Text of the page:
A simple beef dish to get here is stir fried beef with oyster sauce, which they do a very nice job of (the key is good wok breath). I like the fact they don't try to stiff you on the bill by giving you less beef and more filler material, like other restaurants with carrots, lower end veg, peas in pod etc that if in excess borders on a mu shu feel.

              Like you said, very nice old fire soups and we usually get comped on desserts (either a taro+sago hot soup, or red bean soup) that also are better than other restaurants that make it either too watery or too sweet with little substance. If you don't get dessert, feel free to ask if it is included (they usually will bring it out),

              My family and I have been coming here on and off for over 10 years. Quite amazed that it still hits the spot and fairly consistent.

      2. Oh my, I was introduced to this place 10 years ago, by a dead collegue of mine, when I worked in San Mateo. Sadly, he passed away from cancer in his 40's. Thanks Mr. Popp, RIP. He also introduced me to Little Sichuan, La Taqueria, and of course Silver House. We mainly had the lunch specials. Every few years when I go to shop at Hillsdale Mall, I would stop by this place. They have your basic Cantonese fare, good portions and prices. I remember 2 distinct dishes.

        1. Bai Fan Yu, those small white colored sardine like fishes (I heard in HK there's been some high level of chemicals in these fishes. Manufacturers would the chemical to make the texture more tough/hard/fresh)

        2. Clams in clear broth with wine.

        5 Replies
        1. re: badbatzmaru

          Your pronounciation is Mandarin :-). The Cantonese equivalent would be bak fahn yu, which is close but more downward tones.

          The version at Silver House are larger sized, more like smelts but equally delicious with more meat per bite. The ones in Hong Kong are white after cooking, probably more transparent when raw, and are very very small. Sounds like a similar biological reaction to uhm...denaturing protein/enzymes (I gave up my biology learning in high school and can't remember anymore), like when you fry a raw egg and the transparent raw liquid eggwhite turns into a more solid white firmer texture the longer you cook it. Cheap homey comfort food, typically stir fried with salt/pepper and or a bit of soy sauce. Bay Area restaurants that have this just do the salt pepper coating + deep fried. Some families throw in some egg to stir fry with it. Apparently bai fan yu is also eaten in Taiwan amongst certain parts of the population (also at home) though I've only heard about it and didn't see it on the streets in Taipei. Definitely seen in Toishanese home cooking too.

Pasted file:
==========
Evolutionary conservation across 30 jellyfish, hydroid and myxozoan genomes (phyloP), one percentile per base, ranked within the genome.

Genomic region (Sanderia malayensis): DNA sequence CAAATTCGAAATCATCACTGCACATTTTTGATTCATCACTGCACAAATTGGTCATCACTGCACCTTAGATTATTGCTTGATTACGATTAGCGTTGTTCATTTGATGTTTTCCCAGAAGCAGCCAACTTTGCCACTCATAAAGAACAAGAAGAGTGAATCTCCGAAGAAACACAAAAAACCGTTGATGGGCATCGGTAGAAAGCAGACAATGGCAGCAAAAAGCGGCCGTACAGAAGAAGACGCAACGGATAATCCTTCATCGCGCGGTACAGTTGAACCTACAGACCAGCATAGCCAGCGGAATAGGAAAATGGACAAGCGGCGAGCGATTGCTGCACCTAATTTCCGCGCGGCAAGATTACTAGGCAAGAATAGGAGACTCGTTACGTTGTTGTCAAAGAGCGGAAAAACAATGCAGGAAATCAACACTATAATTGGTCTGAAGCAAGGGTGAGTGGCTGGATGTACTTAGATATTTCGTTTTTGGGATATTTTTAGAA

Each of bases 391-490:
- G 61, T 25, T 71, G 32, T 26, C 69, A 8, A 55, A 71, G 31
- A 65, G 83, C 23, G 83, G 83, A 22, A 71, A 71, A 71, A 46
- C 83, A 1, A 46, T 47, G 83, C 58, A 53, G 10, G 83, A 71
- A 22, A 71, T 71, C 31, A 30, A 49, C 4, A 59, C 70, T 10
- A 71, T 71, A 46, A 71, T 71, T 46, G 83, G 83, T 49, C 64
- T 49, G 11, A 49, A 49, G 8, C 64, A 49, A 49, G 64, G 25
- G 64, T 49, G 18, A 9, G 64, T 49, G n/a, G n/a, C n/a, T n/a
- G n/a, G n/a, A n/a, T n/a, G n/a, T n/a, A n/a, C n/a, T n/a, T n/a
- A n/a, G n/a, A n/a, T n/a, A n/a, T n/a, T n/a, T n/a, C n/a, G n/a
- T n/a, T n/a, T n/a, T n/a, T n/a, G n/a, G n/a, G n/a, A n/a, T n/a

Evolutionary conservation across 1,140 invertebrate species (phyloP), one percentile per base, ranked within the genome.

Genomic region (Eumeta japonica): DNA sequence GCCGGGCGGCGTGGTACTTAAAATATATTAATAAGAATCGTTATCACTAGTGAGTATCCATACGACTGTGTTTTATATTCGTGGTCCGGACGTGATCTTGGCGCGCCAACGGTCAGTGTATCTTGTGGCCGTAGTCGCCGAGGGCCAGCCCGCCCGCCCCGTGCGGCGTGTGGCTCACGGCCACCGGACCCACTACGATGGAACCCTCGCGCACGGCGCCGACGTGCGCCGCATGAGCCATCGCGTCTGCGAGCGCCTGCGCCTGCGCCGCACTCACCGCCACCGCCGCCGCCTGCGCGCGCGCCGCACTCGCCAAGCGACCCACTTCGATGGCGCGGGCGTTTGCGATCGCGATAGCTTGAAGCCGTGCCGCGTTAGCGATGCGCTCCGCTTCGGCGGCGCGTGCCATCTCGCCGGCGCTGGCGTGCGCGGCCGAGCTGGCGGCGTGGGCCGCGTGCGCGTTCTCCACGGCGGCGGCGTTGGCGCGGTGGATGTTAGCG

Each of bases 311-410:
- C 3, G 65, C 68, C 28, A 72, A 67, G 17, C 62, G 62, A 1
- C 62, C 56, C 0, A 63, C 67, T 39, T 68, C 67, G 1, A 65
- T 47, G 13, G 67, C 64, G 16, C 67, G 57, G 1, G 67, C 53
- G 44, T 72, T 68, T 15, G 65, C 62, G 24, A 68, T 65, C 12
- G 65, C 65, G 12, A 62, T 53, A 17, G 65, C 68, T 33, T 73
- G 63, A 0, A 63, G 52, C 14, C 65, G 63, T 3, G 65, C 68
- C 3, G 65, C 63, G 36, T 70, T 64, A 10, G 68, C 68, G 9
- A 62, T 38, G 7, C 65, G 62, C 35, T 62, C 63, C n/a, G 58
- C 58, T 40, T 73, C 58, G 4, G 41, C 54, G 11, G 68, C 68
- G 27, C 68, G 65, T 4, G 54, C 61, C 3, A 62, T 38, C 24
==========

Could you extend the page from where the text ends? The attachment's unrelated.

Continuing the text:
You're right, Silver Houses's version of the salt pepper smelt, when available (white board item I think?), is fantastic. It seems a tad bit smaller than the smelt you get from Chinese supermarkets, or the kind in the frozen bag at Whole Foods (which is also not bad for home use), but definitely way bigger than the tiny baby sardines/anchovies in Hong Kong/Asia. You can find a lot of dried anchovy type baby fish in the Japanese and Chinese supermarkets that are small and white with black eye dots, cold/frozen section (also great stir fried at home with or without egg). I'm not talking about the ones that are really dried up and in the dried foods section, those are not very tasty in comparison (and in some cases horrid when stir fried with vegetables, but that's an acquired taste).